Static positional nystagmus in the healthy vestibular system

M. Dawn Nelson, Larissa Mann, Christine Nicholson, Mark Lehman

Research output: Contribution to journalArticlepeer-review

2 Scopus citations


Background: A repeat of the seminal 1973 study on static positional nystagmus (PN) using more accurate recording techniques. Purpose: The purpose was to further characterize PN and, using current data, introduce new clinical criteria for its identification. Research Design: Static PN was recorded in ten positions with vision denied. Each position was analyzed using age, gender, presence, direction, and persistence of nystagmus while taking into account the number of beats and mean slow-phase velocity (SPV). Study Sample: One hundred healthy patients who were asymptomatic with no known neurological disorders were tested. Intervention: No intervention was used. Data Collection: Analysis of variance, descriptive statistics, and confidence intervals were used to describe results. Results: Results showed 74% of normal participants had horizontal nystagmus in at least one position. Only 7% of the observed nystagmus was persistent. The average SPV was 2°/sec. The mean number of positions in which nystagmus was observed was three. Neither age nor gender influenced the occurrence of nystagmus. Forty-three percent of the participants had vertical nystagmus in at least one position; however, the SPV was 2°/sec or less. Conclusions: The present study demonstrated that intermittent or persistent PN in four or fewer positions should not be considered pathological when the SPV is 4°/sec or less (n 5 100). Observance of vertical nystagmus in one position should not be considered pathological if the SPV is 2°/sec or less. Suggested positions for positional testing should include seated-upright, supine, head right, head left, head-hanging, and the precaloric (30° supine) positions. Fixation when PN is observed is indicated.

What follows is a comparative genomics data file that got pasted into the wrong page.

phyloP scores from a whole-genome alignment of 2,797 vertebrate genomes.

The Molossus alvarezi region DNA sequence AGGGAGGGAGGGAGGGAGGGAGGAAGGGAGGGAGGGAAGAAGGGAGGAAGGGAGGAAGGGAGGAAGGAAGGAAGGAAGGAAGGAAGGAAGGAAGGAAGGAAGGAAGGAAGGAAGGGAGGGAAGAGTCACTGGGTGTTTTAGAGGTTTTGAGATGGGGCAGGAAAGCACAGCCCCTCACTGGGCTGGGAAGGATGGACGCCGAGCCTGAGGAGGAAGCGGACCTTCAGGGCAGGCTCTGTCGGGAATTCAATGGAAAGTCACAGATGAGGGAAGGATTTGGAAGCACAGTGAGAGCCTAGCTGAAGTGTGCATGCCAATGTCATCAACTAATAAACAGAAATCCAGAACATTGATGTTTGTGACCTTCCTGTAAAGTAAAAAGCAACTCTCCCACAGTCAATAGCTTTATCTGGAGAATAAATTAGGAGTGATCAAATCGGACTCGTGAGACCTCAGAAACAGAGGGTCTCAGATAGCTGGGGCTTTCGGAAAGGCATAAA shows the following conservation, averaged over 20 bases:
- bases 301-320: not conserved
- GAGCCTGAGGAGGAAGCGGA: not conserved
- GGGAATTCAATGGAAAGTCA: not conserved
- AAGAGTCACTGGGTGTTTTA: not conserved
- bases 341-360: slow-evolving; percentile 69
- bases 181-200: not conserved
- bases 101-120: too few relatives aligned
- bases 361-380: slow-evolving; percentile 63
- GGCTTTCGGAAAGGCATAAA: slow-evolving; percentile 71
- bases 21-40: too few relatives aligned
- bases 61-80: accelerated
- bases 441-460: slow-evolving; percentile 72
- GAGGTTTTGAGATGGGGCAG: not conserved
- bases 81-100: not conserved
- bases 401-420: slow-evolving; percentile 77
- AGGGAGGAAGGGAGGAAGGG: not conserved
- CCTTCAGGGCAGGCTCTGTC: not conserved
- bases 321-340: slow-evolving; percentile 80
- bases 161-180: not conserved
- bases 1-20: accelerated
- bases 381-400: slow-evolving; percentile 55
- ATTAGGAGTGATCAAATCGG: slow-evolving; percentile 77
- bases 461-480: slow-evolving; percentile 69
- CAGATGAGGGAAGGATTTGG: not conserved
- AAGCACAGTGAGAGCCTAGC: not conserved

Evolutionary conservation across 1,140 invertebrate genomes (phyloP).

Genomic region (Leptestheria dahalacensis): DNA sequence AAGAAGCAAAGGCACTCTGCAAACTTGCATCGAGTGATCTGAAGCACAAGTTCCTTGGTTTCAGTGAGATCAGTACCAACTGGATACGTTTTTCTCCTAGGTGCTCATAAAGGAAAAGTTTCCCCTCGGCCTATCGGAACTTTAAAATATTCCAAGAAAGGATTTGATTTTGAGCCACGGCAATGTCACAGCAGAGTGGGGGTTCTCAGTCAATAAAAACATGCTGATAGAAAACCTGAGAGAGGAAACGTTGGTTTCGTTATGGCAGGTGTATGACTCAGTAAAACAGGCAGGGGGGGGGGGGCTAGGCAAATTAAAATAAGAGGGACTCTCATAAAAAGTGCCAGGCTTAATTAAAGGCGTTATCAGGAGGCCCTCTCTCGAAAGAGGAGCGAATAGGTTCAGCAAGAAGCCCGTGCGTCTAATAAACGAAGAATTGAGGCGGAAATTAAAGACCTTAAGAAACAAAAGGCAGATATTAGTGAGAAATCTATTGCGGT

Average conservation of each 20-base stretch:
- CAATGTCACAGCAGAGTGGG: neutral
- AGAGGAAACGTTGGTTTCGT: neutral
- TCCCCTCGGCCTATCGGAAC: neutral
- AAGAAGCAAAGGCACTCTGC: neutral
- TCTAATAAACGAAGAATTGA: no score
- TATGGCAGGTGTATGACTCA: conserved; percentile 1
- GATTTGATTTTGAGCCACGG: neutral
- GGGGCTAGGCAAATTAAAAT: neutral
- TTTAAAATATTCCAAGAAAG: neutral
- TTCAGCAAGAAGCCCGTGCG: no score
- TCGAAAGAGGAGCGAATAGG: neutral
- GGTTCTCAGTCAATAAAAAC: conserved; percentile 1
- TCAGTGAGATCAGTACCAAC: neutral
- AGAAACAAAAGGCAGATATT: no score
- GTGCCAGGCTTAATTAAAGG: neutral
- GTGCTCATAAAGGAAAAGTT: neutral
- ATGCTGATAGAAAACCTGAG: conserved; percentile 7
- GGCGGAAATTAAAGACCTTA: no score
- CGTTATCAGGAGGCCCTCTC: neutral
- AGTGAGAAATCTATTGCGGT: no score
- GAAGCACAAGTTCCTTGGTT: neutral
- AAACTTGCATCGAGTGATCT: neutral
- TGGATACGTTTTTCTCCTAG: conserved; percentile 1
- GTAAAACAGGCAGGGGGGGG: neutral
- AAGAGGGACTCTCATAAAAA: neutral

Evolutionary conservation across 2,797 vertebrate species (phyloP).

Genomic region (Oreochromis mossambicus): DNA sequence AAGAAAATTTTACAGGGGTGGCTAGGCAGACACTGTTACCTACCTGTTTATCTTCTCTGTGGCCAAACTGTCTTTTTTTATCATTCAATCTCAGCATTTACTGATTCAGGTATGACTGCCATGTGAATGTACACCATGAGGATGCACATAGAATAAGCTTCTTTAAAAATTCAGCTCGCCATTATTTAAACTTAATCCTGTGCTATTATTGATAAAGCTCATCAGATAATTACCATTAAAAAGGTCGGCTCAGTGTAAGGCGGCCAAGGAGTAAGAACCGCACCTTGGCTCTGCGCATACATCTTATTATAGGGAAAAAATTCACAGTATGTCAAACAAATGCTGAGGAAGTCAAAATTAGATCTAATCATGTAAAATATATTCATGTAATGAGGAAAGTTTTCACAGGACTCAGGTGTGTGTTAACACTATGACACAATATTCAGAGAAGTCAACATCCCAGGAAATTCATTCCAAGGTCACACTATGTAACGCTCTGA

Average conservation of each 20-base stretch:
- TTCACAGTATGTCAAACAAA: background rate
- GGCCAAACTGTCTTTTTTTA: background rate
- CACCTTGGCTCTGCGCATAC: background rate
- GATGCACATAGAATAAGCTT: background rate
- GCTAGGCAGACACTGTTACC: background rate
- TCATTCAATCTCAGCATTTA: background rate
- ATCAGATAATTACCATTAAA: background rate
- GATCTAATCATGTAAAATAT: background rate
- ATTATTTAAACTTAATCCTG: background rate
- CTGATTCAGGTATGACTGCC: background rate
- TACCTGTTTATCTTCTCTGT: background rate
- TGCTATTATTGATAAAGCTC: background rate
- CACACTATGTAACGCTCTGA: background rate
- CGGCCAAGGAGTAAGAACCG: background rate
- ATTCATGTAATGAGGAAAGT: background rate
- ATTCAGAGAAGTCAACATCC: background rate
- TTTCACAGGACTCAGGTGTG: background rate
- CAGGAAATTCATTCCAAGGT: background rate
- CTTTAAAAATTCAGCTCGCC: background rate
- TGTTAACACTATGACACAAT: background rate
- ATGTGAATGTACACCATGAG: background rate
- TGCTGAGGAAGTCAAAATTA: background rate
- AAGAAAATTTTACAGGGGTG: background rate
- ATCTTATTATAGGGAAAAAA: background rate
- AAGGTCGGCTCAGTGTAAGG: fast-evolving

Original languageEnglish
Pages (from-to)883-895
Number of pages13
JournalJournal of the American Academy of Audiology
Issue number10
StatePublished - 2019


  • Balance
  • Electronystagmography
  • Eye movements
  • Nystagmus
  • Positional nystagmus
  • Static
  • Vestibular
  • Videonystagmography


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